and kind-hearted, he has won and kept,
more personal friends, than any man of our
William Rock, of Pine Island, is also
nominated for the Legislature. He is a man
whom all that know, respect and esteem for
his many high qualities of head and heart,
lie is an old citizen of the county—is fa
miliar with all our wants, and will make, by
his talents and education, a most efficient
Wm. P. Tanner, of Cannon Falls, is also
in nomination. Mr. Tanner is the Supervi
sor from Cannon Falls. Last fall he ran the
highest on the Democratic county tiaket for
Representative. He is a man of marked ef
ficiency andexperience. Respected by all,
tad will make a superior man for Represen
Evert Westervelt, of Florence, is the
fourth candidate for Representative. He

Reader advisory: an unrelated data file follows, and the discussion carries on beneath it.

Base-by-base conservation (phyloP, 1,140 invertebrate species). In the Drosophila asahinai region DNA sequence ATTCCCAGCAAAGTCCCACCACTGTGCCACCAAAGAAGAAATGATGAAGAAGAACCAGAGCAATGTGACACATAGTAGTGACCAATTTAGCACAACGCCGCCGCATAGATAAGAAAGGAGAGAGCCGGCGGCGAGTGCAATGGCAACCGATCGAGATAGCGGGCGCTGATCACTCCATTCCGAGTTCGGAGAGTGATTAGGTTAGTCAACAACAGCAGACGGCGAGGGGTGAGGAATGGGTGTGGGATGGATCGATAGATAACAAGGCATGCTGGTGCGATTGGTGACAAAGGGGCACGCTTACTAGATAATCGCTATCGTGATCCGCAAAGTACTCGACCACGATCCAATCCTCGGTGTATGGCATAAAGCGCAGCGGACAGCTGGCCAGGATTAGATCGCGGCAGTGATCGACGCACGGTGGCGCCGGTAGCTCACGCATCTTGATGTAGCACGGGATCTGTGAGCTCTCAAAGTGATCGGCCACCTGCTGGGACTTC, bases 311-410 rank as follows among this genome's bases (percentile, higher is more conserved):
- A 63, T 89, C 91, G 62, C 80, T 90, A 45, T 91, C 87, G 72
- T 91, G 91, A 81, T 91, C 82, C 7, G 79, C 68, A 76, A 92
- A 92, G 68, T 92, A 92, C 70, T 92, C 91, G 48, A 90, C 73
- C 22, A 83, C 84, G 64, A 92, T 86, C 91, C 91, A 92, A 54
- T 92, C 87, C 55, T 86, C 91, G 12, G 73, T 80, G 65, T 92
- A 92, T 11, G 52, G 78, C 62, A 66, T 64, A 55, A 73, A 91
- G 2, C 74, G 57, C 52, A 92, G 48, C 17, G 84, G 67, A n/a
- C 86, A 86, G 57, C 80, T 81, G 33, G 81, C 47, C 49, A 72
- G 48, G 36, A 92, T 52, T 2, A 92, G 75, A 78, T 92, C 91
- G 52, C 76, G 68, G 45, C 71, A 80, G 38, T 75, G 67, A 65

was among tho first settlers of the county, was made
and has always been esteemed for his gene
r»sity, kindness and intelligence. Hede
serves to be your Representative.
This ticket is worthy and well qualified,
and should be, and will be, elected. Com
pared with the ticket of the opposition, its
merits will beseen, and the majority in this
county owe it to their own dignity and self
respect, that the Republican ticket of tools
to a clique, forced upon that party by a
clique, should be defeated. Otherwise, a clamation.
party and a county are humbled by wearing
a master's collar about the neck.
J. C. Pierce, of Rod Wing, is nominated
for County Treasurer. This important office
will be administered faithfully and to the
advantage of all the people, if Mr. Pierce is
elected. He will not farm out the office to
an irresponsible and unscrupulous partizan.
He has a stake in the county, and will labor
to promote ils prosperity as a matter of per
sonal interest Mr. Pierce is obliging, ca
pable and inflexibly honest. Lot the people
elect him and presetve the public funds from
Frybergor, of Feathcrstone, is candidatej
for the responsible position of County Au
ditor. He is well known to the people of
the county, as Supervisor from Feathunstone
He ban won hosts of friends, and deserves